Armageddon, Trauma and PTSD during a Pandemic

I shut off the screen but the headlines suspend in that second, etched in my mind, like the voices of my father and mother who repeatedly insisted I had to perfectly follow their beliefs or I would not be saved when “the fire rains down from heaven”. And, I wonder — how many others are also feeling triggered by this pandemic?

When I let in the onslaught of media messages and worried voices of friends and neighbours, it brings me back to a frightening time. A time when I lived with a looming dread of Armageddon. Listening to how people talk about this pandemic has triggered all of that for me again. Thankfully, the tools I’ve developed in life to reclaim my power and construct my personal armour allows me to help others do the same.

Stocking up on toilet paper seems illogical on the outside, however it can be motivated by very good intention on the part of your subconscious brain – to keep you safe! Many of us are unsure how to respond to feelings of impending doom. The vast majority of people are bound to not only find themselves isolated, but also triggered by the barrage of negative messages coming at them during the COVID ‘lockdown’. Constant, anxiety-inducing messages create ‘internal chaos’ in huge segments of the population. So, I’ve wondered what will become of our society if we don’t ease up on this ‘lockdown‘?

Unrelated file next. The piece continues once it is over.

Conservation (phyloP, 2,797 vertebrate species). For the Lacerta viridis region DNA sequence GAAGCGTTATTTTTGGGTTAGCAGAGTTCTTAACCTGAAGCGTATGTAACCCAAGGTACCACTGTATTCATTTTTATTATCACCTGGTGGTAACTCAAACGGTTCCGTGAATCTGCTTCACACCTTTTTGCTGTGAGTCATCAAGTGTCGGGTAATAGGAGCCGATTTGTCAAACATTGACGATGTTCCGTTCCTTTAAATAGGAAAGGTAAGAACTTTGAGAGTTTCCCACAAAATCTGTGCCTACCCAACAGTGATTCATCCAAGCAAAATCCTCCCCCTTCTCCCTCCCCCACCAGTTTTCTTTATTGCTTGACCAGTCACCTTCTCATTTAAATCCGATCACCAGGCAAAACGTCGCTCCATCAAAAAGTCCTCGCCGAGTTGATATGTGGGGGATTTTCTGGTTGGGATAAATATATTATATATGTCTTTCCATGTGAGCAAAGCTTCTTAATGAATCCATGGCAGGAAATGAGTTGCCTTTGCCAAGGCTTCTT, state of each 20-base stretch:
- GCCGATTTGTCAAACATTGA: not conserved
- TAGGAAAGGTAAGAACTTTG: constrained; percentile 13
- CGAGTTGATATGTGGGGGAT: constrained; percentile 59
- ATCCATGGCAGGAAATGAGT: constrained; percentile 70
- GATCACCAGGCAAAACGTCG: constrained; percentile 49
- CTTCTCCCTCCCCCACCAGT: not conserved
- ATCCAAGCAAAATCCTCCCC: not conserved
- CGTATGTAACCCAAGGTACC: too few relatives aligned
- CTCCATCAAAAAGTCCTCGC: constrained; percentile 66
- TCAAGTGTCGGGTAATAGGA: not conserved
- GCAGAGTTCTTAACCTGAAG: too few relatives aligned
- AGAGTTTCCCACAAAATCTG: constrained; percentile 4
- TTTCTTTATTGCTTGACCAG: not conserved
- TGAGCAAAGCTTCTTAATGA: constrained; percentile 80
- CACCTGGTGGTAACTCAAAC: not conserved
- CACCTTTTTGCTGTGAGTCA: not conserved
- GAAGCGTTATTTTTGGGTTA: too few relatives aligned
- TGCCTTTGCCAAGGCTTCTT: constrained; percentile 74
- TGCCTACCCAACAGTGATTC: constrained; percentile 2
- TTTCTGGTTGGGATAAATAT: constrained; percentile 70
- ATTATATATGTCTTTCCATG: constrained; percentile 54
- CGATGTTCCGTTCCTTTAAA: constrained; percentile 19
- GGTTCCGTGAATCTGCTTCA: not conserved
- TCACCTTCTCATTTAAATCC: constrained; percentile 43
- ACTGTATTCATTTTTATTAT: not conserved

Those who grew up in households where they just never knew how a parent was going to react, may be feeling that familiar re-engagement of hyper vigilance. A fight or flight response. The low grade full body tension and sense of “I have to get this right or something bad will happen”, leaves you scrambling for all information possible in the drive to ‘get it right’.

I have held off talking about this; it has been too raw. I needed the time to move through it, sit with it, be with it, yell at it, and then come to make friends with it. I now see the necessity to share in case readers also grew up in dread of any type of doomsday prophecy or life-threatening events. I am out the other side of this now, and I am grateful for the opportunity to clear these triggers from my system.

”Am I Safe?”

For those who have been through traumatic events like wars, or for our immigrant population who escaped from horrific conditions in their home countries, this situation has likely revived the familiar “I’m not safe” feeling. Even though they are surrounded by the same walls that just a few months ago felt safe and comforting, survivors of trauma may have a shift of perception that induces extreme fear. And, those who have experienced  any sort of religious indoctrination with a ‘doomsday prophecy’ — as I have — could experience flashbacks when triggered by people who choose to view and talk about the pandemic as if it were an inevitable death for all.1